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Penmaenmawr Land Dispute.

Festiniog v. Llanrwst.j

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Festiniog Spectators.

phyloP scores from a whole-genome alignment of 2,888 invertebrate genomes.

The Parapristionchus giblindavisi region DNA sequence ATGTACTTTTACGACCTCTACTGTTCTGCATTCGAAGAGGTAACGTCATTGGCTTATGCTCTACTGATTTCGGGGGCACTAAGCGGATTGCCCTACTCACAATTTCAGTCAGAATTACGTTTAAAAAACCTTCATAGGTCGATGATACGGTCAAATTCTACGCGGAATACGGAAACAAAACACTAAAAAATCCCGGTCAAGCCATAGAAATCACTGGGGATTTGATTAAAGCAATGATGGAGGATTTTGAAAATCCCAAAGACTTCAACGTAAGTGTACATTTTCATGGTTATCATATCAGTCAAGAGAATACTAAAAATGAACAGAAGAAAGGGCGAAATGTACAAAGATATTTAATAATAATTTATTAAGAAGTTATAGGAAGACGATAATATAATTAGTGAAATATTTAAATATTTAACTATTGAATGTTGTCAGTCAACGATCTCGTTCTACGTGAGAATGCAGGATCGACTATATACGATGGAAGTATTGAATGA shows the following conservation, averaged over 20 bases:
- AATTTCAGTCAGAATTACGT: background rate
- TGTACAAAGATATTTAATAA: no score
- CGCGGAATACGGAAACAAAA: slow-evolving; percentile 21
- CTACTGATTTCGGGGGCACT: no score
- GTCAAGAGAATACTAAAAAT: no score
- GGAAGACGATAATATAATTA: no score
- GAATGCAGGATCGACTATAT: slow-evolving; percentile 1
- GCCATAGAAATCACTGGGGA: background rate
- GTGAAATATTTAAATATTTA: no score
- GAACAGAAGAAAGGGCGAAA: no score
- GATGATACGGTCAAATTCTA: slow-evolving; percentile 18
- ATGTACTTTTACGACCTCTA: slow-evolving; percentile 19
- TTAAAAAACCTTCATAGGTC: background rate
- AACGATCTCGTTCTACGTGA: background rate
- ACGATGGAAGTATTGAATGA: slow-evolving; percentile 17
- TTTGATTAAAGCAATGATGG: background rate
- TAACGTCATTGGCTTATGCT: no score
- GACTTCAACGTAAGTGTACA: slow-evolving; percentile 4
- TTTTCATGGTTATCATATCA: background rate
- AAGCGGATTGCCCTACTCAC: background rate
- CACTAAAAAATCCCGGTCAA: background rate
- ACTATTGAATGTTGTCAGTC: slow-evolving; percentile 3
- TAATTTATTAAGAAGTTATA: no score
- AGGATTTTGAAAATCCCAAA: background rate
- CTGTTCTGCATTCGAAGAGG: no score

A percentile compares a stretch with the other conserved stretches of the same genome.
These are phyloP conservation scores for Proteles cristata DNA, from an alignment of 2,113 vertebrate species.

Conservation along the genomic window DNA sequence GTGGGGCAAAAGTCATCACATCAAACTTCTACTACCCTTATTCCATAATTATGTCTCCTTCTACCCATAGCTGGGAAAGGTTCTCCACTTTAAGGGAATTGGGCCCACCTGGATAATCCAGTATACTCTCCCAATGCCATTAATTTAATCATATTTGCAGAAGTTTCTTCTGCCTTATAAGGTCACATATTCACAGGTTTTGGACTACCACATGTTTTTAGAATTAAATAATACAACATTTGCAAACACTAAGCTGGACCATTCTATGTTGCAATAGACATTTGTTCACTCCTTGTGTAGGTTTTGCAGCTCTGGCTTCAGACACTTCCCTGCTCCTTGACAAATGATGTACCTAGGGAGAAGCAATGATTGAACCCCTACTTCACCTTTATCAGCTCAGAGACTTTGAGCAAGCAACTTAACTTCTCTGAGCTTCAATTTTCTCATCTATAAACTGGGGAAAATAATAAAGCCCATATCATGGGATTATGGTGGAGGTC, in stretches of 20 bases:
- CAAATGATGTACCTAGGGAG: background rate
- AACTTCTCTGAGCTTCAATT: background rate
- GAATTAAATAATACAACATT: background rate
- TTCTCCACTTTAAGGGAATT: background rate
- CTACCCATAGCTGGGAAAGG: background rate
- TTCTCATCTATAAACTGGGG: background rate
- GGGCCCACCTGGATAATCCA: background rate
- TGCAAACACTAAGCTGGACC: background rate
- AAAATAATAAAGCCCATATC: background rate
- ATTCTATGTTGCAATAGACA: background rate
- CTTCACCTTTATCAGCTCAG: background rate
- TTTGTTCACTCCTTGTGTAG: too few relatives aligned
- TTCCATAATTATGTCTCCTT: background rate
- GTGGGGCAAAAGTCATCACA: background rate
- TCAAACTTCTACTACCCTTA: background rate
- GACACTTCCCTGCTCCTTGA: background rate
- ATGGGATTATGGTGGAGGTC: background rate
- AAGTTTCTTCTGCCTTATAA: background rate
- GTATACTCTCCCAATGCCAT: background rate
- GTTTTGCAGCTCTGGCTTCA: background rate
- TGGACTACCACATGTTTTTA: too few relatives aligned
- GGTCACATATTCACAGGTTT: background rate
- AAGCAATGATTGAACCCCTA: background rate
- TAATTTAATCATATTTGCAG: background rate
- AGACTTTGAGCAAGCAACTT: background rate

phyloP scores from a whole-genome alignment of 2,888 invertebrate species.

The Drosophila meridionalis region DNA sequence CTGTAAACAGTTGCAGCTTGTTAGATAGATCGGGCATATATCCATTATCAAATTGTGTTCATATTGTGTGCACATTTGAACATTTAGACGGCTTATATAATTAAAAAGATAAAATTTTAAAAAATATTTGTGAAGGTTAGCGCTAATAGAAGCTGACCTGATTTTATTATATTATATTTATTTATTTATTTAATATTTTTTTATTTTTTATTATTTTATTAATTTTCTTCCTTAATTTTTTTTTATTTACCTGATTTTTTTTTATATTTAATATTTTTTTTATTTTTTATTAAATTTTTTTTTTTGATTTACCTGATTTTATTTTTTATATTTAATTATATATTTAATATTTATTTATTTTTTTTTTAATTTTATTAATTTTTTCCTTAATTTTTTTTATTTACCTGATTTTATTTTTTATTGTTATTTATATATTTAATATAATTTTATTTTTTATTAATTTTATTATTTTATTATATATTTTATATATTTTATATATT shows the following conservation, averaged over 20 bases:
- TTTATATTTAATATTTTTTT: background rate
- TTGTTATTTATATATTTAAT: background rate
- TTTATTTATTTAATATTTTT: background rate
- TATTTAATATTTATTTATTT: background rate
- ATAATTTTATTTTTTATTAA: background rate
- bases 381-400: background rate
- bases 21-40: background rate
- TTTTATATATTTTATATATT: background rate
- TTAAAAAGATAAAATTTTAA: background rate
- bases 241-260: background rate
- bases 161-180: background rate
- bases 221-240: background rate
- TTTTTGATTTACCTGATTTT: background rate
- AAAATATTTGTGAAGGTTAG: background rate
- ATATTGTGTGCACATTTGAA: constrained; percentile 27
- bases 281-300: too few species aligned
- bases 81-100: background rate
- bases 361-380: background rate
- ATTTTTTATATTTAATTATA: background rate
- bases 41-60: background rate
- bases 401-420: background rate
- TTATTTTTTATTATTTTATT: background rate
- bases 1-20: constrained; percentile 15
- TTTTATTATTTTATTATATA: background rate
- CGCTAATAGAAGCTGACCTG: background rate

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Festiniog Spectators. To the President of the Festiniog F.C. Dear Sir.—Having noticed your letter in the Last issue of the "Weekly News," re- lative to the conduct of the spectators on the match v. Llanrwst, on December 3rd, I have decided to place the following facts before you and the other officials of your Com- mittee. Now, Sir, allow me to state that I have nothing to say with regard to the complaints made by others, though a full account was given to me by "Inigo," of the dispute men- tioned in your letter, and therefore I shall not endeavour to justify nor to condemn the conduct of either party. My grievance lies in another direction. As you know, I acted as linesman on that "eventful" day, and in this capacity I had various opportunities of testing the conduct and the language of the spectators. Therefore, being convinced that you and the fellow members of your club are anxious to stamp out any indecency in conduct and language amongst your spectators, I ask you to realise that this task has not yet been accomplished, as is shown by the following observations. -i.-Unless I (as linesman) gave the ball each time to Festiniog (whether it actually belonged to them was not considered), I be- came thr: centre of vile abuse and foul words. On one occasion, during the first half of the game, I actually, "dared" to turn round and look at one of these culprits, and was about to remonistr.vte with him, when he promptly replied—"Y Curad d- Cerdd i uff- As you can see, Sir, he relegated me (perhaps prematurely) to the bottomless pit. But the worst feature of the whole concern was this. I was particularly struck at the vulgar and blasphemous way in. which the name of Christ was used by a few on the furthest side of the field, in their comments on the work of the players. I have no doubt that these culprits, were, at the time, under the influence of drink, but when you consider, Sir, that our grounds are at present frequented by a large number of children, you will realise what far-reaching affects such a language as this will have on the youths of our land. I venture to say (and I have no doubt that you will heartily support me) that this ought to be suppressed at all costs. One other remark I would like to make. Though I would be the last person to do anything to damp the healthy enthusiasm of a football crowd, still a strong line of demar- cation ought to be drawn. Such expressions as "Cicia fe," "i fewn iddo fe," hi lawr ag ef," and such like, are not worthy of any sportsman. These expressions were frequently h-eard at Festiniog on the day in question. At the same time, I frankly admit that your ground is not the only one where such pal- pable culprits are to be found, but they were in <m, ithot day. We at Llanrwst, have the same difficulties to contend with, and are doing what we can to purify the game of its demoralising tenden- cies. In this good work, we know we have your cordial sympathy and support, and this letter will have served its purpose, if it will help you in any way to create amongst your spectators (as well as amongst those of other grounds), a healthy and definite public opin- ion against such language and conduct as often degrades the football grounds of Wales.—I remain, etc., JENKYN JONES. 6, Carrington Terrace, Llanrwst.

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